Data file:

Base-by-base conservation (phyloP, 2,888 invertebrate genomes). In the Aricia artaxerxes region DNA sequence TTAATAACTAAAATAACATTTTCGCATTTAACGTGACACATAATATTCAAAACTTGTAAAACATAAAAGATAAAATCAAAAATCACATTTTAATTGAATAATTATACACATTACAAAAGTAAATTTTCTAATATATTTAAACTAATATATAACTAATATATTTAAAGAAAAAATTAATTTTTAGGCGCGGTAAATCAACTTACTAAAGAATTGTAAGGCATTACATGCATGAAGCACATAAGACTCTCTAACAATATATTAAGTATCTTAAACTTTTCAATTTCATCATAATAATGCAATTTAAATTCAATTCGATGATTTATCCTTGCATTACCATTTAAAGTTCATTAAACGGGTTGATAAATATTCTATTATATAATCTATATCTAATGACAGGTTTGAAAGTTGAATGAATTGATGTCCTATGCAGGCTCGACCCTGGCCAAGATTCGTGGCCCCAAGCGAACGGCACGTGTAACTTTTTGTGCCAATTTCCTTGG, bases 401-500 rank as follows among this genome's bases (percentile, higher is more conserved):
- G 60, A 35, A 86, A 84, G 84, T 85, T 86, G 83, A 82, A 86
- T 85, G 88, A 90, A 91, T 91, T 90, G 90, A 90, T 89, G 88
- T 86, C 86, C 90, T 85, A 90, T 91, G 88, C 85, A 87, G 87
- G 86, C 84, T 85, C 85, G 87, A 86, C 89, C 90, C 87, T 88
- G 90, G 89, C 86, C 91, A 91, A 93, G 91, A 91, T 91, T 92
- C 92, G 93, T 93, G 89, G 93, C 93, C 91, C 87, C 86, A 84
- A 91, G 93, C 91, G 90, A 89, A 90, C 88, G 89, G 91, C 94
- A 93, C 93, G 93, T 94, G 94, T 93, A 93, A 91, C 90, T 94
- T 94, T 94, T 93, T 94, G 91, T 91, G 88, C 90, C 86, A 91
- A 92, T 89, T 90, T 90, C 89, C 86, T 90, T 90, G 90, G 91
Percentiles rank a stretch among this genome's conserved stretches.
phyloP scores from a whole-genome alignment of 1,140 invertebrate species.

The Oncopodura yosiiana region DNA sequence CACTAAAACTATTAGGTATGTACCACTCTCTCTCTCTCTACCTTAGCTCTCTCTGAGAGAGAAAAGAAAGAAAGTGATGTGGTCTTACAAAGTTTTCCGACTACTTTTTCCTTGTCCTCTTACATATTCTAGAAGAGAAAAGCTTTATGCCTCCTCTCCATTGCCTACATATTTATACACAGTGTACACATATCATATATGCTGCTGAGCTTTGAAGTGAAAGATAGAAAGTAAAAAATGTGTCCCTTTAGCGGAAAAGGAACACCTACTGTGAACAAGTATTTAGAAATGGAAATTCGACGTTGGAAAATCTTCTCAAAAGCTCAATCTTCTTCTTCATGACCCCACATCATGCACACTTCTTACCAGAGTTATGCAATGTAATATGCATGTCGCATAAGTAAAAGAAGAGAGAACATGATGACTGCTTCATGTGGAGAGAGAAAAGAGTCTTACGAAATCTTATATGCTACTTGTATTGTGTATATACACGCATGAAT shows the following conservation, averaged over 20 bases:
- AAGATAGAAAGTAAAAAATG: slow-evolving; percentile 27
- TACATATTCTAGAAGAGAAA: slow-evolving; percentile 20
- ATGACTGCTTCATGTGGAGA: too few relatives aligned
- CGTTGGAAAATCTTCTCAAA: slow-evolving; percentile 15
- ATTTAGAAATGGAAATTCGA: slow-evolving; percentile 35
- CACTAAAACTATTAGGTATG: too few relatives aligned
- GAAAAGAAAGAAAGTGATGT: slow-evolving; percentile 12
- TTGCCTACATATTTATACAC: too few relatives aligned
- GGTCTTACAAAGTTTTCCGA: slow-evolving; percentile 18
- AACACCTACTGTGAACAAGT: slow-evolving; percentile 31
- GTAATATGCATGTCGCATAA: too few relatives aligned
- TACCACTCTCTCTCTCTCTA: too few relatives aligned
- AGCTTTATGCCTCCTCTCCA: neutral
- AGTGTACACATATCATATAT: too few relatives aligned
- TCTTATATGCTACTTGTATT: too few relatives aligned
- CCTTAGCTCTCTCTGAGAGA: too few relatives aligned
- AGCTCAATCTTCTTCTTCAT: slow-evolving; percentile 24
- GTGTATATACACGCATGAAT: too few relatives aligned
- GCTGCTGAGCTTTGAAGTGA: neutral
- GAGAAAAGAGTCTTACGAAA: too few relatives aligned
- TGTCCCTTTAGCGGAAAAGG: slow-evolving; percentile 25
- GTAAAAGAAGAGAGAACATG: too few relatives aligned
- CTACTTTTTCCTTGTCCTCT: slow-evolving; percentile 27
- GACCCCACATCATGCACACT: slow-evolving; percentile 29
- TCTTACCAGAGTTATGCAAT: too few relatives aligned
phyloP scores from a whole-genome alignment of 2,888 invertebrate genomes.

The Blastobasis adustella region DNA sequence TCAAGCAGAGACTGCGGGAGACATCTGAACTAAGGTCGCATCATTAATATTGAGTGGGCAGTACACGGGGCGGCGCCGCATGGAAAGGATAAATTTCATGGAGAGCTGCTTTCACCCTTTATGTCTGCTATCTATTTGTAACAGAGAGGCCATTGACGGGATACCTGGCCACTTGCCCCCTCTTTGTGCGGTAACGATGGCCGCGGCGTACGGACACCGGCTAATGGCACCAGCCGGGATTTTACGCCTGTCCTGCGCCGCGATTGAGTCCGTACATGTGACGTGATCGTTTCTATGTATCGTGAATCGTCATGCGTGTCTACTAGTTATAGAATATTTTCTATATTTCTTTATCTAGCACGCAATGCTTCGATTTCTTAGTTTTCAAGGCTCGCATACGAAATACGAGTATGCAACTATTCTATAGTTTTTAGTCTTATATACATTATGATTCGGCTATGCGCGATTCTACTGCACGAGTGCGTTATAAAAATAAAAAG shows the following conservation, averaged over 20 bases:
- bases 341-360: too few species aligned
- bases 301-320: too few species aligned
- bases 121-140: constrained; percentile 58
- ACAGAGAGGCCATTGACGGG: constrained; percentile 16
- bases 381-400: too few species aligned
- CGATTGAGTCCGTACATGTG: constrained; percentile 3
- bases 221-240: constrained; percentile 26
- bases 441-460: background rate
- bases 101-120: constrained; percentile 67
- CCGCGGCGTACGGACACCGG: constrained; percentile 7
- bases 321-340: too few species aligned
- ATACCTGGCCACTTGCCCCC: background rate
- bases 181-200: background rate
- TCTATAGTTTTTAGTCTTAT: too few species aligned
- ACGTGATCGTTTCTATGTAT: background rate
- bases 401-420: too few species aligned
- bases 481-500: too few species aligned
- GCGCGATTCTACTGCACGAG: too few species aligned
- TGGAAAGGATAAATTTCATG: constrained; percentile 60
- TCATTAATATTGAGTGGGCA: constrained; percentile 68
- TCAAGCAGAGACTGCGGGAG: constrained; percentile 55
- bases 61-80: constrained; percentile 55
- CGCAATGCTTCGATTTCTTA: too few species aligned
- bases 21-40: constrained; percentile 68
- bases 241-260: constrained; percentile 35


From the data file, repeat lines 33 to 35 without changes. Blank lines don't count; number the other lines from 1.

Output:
- GCTGCTGAGCTTTGAAGTGA: neutral
- GAGAAAAGAGTCTTACGAAA: too few relatives aligned
- TGTCCCTTTAGCGGAAAAGG: slow-evolving; percentile 25